Adjusting to life as a homeowner is full of ups and downs. With the far greater responsibility of taking care of your own home also comes an incredible amount of freedom. Not only is there no landlord to tell you where you can and cannot hang pictures, being entirely in charge of your house also means that you can renovate anything in the home. Want new carpets, new wall colors, or built-in shelves in that corners by the television? No problem!
Continuous Home Improvement Projects
In fact, many homeowners choose to begin an enjoyable and potentially profitable hobby of starting a new home improvement project once a year or every few years. These projects can be random, just little things that you want to change, or follow a long-term goal to unify the interior design in a completely new style. You might renovate the kitchens one year, the living room floor the next year, or redesign your landscaping instead. You can build new things, take out old things, make replacements, or design something completely new.
However, while personalizing your home and making it more comfortable for your family is the primary goal, don’t forget that the design decisions you make today will influence the value of your home on the market, should you ever decide to sell it. Starting a home improvement habit is a fantastic way to continuously raise the property value of your house. To do so effectively, affordably, and with projects you and your family will love, it’s also important to keep in mind a few key considerations.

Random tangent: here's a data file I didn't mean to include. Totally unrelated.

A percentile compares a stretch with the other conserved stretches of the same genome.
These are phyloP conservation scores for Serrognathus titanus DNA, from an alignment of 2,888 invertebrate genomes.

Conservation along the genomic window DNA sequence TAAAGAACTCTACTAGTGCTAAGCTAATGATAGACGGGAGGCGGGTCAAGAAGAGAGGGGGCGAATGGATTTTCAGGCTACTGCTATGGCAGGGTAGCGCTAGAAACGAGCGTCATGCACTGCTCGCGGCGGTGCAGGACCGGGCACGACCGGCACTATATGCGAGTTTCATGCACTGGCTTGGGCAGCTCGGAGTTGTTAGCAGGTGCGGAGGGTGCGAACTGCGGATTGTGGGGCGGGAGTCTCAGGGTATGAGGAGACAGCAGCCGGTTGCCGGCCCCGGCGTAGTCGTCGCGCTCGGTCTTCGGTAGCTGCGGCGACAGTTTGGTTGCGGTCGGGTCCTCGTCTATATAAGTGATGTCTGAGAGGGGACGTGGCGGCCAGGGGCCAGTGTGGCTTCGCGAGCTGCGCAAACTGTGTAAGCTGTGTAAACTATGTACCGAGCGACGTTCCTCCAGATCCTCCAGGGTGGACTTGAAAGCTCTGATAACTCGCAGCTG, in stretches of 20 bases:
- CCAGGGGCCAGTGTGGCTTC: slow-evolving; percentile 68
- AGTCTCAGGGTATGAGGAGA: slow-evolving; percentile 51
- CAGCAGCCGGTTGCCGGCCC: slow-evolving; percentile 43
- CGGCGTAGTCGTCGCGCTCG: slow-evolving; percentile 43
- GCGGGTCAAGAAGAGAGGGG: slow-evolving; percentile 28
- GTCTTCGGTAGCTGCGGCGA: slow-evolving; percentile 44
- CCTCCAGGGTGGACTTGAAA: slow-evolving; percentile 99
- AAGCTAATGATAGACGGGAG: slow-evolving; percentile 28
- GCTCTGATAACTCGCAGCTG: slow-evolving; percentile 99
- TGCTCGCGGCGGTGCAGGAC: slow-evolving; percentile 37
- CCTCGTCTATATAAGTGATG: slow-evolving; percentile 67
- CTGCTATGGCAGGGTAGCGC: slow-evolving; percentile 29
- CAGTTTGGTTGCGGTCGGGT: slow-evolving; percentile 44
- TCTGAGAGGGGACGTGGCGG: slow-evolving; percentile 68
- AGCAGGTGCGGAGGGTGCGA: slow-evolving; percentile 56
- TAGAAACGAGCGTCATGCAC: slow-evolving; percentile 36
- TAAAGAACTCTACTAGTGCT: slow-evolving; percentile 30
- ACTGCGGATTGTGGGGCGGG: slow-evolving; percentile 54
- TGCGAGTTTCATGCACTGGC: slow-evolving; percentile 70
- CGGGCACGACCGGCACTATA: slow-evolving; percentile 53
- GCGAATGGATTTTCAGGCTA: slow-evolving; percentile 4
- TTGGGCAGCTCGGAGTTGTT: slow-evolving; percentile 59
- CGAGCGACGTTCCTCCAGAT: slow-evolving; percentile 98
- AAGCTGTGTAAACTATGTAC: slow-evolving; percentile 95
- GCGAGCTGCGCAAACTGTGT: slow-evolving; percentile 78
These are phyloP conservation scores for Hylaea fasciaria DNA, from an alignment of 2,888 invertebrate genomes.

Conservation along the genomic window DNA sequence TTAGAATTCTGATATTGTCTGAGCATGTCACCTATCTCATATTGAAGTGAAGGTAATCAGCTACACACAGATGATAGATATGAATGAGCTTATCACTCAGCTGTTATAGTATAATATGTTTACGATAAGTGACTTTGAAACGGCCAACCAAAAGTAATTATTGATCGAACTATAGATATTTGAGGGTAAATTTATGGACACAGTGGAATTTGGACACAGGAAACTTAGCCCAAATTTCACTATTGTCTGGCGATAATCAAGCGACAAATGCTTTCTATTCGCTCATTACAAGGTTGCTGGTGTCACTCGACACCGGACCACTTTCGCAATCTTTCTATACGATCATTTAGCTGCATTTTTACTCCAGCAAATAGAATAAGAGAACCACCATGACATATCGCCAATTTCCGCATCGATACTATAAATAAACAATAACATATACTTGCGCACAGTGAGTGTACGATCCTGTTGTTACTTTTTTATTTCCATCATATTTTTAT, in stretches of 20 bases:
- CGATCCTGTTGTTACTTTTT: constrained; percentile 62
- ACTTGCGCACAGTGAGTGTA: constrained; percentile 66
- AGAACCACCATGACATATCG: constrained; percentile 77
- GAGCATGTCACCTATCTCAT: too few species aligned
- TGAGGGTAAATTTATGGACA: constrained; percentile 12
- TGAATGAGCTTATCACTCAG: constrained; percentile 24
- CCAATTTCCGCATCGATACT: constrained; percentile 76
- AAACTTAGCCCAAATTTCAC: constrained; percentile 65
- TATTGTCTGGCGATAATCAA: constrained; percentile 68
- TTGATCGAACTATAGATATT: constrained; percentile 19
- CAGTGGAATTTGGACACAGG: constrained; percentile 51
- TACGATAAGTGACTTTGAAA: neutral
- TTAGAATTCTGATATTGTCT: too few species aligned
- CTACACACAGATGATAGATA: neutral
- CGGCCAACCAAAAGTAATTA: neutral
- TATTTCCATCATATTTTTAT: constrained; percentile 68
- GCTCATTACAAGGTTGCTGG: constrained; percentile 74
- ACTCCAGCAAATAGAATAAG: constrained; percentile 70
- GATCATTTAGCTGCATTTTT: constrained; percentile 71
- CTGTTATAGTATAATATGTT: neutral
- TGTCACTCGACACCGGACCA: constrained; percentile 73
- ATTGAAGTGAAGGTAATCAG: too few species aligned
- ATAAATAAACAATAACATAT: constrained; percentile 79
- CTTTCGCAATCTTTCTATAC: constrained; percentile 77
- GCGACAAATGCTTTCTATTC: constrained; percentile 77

Age of House
How old is your new home or the one you’re considering buying? The year a house was built in, along with when specific aspects were last renovated, should have a considerable impact on what and how you plan your home improvement projects. As time passes, technology and materials to build homes has increased meaning that older homes can often stand to see a lot of improvement to bring them up to par with the rest of the real estate market.
They also tend to be built of more solid materials as opposed to the light-weight and more efficient solutions we use today. This means that you may be able to mount more on sturdier walls, but could also indicate a certain amount of frailty because old materials are more likely to have deteriorated. Old houses also tend to have more enclosed floor plans so if you want an open living area, consider taking down a few interior walls.
Newer homes will be built out of today’s materials and techniques meaning that you will have an easier time working with or replacing features. The newer your home is, the less likely it is to need seriously large improvements which gives you a blank slate for creative improvements instead.